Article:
Island Moving Company’s ‘Resonant Visions’: Dance for many purposes, in many places

Island Moving Company in 'Resonant Visions'. Photo by Kim Fuller.
Island Moving Company in 'Resonant Visions'. Photo by Kim Fuller.

Keats Theater, Barrington, RI.
May 7, 2022.

I was walking to a dance performance, and not through the sort of surroundings that are typically around me as I head toward one; it was a maze of small paved roads, rimmed by the buildings of a suburban private school campus. The theater – hidden in that maze – was just as grand as many I’ve experienced in big cities. So zero disappointments, the trek was well worth it!

That made me think about how Island Moving Company (IMC), in its 40 years of presenting work, has performed in a plethora of intriguing spaces. The program I took in that night, Resonant Visions, had a similar multiplicity – celebrating fresh choreographic voices and honoring more longstanding legacies, embracing both the comfortably classical and the boldly contemporary. 

Apart from the works described in detail here, the program included Nicolo Fonte’s Where we left off – just as athletic and dynamic as it was when the company performed it in March of this year – and Miki Ohlsen’s Kindred / two hearts(2018) – a soulful and soul-stirring illustration of siblings supporting each other through life’s trials.      

The program opened with IMC Associate Artistic Director Danielle Genest’s Harbingers (2020), a duet with entrancing concept and movement vocabulary – and beautifully performed by Margot Aknin and Brooke DiFrancesco. En pointe and with lifted energy through the body, the work was more classical than much of Genest’s work – an intriguing departure for her.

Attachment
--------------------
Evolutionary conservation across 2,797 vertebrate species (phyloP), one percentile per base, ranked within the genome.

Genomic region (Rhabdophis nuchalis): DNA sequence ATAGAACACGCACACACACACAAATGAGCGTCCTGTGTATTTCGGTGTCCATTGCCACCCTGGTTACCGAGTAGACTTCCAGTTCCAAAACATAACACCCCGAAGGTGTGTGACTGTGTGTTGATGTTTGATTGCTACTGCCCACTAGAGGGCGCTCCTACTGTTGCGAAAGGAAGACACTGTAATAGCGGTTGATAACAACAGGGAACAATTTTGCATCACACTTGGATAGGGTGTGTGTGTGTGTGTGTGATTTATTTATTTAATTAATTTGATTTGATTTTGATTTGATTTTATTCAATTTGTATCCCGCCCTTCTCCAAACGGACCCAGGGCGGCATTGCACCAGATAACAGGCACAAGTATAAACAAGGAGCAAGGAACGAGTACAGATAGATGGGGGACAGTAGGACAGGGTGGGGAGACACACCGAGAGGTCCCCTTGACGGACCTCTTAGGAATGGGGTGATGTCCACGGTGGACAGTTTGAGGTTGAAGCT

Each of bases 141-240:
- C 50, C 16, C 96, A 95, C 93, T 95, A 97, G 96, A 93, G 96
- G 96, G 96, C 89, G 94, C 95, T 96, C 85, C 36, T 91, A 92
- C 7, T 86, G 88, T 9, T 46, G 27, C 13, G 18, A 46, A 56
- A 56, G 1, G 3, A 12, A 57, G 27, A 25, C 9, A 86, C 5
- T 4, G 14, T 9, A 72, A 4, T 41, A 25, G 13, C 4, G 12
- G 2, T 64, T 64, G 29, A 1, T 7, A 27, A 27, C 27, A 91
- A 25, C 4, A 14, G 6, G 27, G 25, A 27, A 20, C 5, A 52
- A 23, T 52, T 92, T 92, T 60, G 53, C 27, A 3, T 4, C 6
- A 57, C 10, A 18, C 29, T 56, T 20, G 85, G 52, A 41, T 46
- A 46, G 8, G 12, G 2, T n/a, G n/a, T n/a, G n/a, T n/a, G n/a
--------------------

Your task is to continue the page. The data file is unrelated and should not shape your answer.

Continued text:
That lifted physicality helped to create the sense of birds in flight, birds from Norse mythology who flew over the world and gathered information as they flew – to bring back to the god Odin. Aligned with the sense of observation and discovery, movement vocabulary and staging had an exploratory sense: using the full stage and much of the movement possibility within their bodies.  

Expansive, angular shapes through the upper body emulated flight. As crows, more specifically, they wore black leotards with wing-like gently hanging sleeves (costuming by Eileen Stoops). In individuality, each dancer found unique movement in her body and through the space. In connection, they created shapes together: lunging deep, joining hands, and opening their wings and heart backward together. 

The presence which DiFrancesco and Aknin brought to their performance matched the drama in the score (from Hildur Guðnadóttir) – both of which appropriately met the grandeur of an ancient, mythological story. All of it brought my mind to the idea of discovering, learning, and growing with each place we go – and then sharing all of that beyond ourselves. That’s a grand idea to fit a grand old tale! 

Two pieces later came the premiere of Tristian Griffin’s deliciously edgy and quirky The Missing Peace. The large ensemble piece exuded a commanding, fiery energy right from lights up. Turbulence and mystery were also in the air right from the start. A pulsing electronica score (from Michael Wall, edited by Griffin) and low lighting of dark greys, blues, and purples (from John Boomer) helped to build that atmosphere, note by note and color by color. 

The large, vibrant ensemble found unity through Griffin’s unique movement vocabulary – which offered strikingly athletic, inventive re-molding of classical form. Some talented dancemakers manage to find wholly original shapes and movement pathways, when it sometimes feels like it’s all been done before – and, to me, Griffin is one of those dancemakers.